The 1971 made-for-television movie tugged at the nation’s heart, telling the story of these two men’s friendship — one that shattered racial boundaries – and Piccolo’s final days.
Piccolo spent four seasons with the Bears and never escaped Sayers’ overwhelming shadow. Although Piccolo led the nation in rushing and scoring as a senior at Wake Forest in 1964, beating out two-time All-American Sayers among others, he wasn’t drafted. Scouts believed the 5-foot-11, 190-pound back wasn’t big or fast enough.
Piccolo married his high school sweetheart, Joy Murrath, and signed a free-agent contract with the Bears. Piccolo had been talking with the Cleveland Browns and Baltimore Colts, but chose the Bears because owner George Halas offered him the most money.
Known for his mild temper and sense of humor, Piccolo had a recipe for success: talent, determination and luck. “You have to be in the right place at the right time,” he said. “In my case, I happened to be a running back and they happened to draft Gale Sayers the same year. That’s not exactly the best way to bust into the league. That’s not exactly what you’d call being in the right place at the right time.”
“Pic never badmouthed anybody,” Sayers said. “They say that people who like themselves like other people, and Brian was never short on self confidence. He truly liked people.”
In the ninth game of 1968, Sayers suffered a ruptured cartilage and two torn ligaments in his right knee, ending his season. Piccolo became the starter. In late November against the Dallas Cowboys, he sprained an ankle, but after spending his career as a backup, Piccolo was determined to remain in the lineup. He took shots of a Novocain and cortisone to dull the pain.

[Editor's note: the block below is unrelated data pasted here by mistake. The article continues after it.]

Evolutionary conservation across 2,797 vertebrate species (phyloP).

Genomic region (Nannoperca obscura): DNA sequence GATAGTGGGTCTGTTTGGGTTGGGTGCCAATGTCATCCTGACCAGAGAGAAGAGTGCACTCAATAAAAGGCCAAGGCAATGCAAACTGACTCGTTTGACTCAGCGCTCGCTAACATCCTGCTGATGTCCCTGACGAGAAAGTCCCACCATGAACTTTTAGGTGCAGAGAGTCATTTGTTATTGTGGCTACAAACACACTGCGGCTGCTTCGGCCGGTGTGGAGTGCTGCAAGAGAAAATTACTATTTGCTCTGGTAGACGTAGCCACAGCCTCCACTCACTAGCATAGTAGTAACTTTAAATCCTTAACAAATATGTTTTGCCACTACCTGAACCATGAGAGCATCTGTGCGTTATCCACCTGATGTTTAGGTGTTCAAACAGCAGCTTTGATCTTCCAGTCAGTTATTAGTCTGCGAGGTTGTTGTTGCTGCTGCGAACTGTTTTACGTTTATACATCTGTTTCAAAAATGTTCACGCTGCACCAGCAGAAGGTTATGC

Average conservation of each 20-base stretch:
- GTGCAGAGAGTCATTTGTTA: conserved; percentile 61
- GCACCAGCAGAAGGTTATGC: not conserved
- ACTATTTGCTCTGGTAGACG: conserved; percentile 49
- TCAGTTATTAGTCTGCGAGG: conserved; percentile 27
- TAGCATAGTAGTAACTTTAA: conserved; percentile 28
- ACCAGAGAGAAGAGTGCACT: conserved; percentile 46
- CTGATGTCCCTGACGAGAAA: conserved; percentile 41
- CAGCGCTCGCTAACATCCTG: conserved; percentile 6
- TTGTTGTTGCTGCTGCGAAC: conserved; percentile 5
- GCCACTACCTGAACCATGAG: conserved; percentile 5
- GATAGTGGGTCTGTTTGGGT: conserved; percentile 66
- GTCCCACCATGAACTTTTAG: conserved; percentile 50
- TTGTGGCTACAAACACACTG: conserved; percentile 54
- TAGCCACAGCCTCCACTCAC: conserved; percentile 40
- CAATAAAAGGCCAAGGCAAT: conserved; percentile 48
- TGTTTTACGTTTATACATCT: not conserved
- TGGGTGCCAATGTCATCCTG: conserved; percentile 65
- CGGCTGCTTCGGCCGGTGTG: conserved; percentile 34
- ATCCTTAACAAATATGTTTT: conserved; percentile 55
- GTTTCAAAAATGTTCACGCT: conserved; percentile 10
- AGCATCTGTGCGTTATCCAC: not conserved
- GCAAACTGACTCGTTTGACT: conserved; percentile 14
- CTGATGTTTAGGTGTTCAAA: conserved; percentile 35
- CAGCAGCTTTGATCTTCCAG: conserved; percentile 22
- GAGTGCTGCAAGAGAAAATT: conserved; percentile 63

In the next game, Piccolo had the only 100-yard rushing performance of his career, carrying 21 times for 112 yards in the Bears’ 23-17 victory over the New Orleans Saints. In six games as a starter, Piccolo gained 450 yards.
Sayers returned in 1969, and Piccolo was again relegated to being his backup. He began coughing early in the season. On November 16 in Atlanta, after scoring a fourth-quarter touchdown, he removed himself from the game, bothered by chest pains and that persistent cough.
Two days later, Piccolo took a chest X-ray. A tumor was spotted in his lungs, and Piccolo was sent to New York’s Memorial-Sloan Kettering Cancer Center. He underwent surgery to remove the malignant tumor on at which time his doctor determined the cancer had spread.
Two weeks later, the Bears organized a press conference at his home and Piccolo announced his intent to continue playing football.
Piccolo began chemotherapy treatments and spent Christmas at home with his wife and three young daughters. On April 9, 1970, his left lung and left breast were removed.
Six weeks later, Sayers, who had recovered from his injuries to win the NFL rushing title, was honored with the George Halas Award as the league’s most courageous player for the 1969 season. At a ceremony in New York, Sayers gave an emotional speech saying there was somebody more deserving of the award.
“He has the heart of a giant and that rare form of courage that allows him to kid himself and his opponent — cancer,” Sayers told the audience. “He has the mental attitude that makes me proud to have a friend who spells out the word ‘courage’ 24 hours a day of his life. . . . I love Brian Piccolo, and I’d like all of you to love him, too. Tonight, when you hit your knees, please ask God to love him.”
Piccolo was re-admitted to the hospital in early June, bothered by chest pain, and it was determined the cancer had spread to other organs. He died on June 16, 1970.
The Bears honor his memory by presenting the Brian Piccolo award each year to the rookie and veteran who best exemplify the courage, loyalty, teamwork, dedication and sense of humor displayed by Piccolo.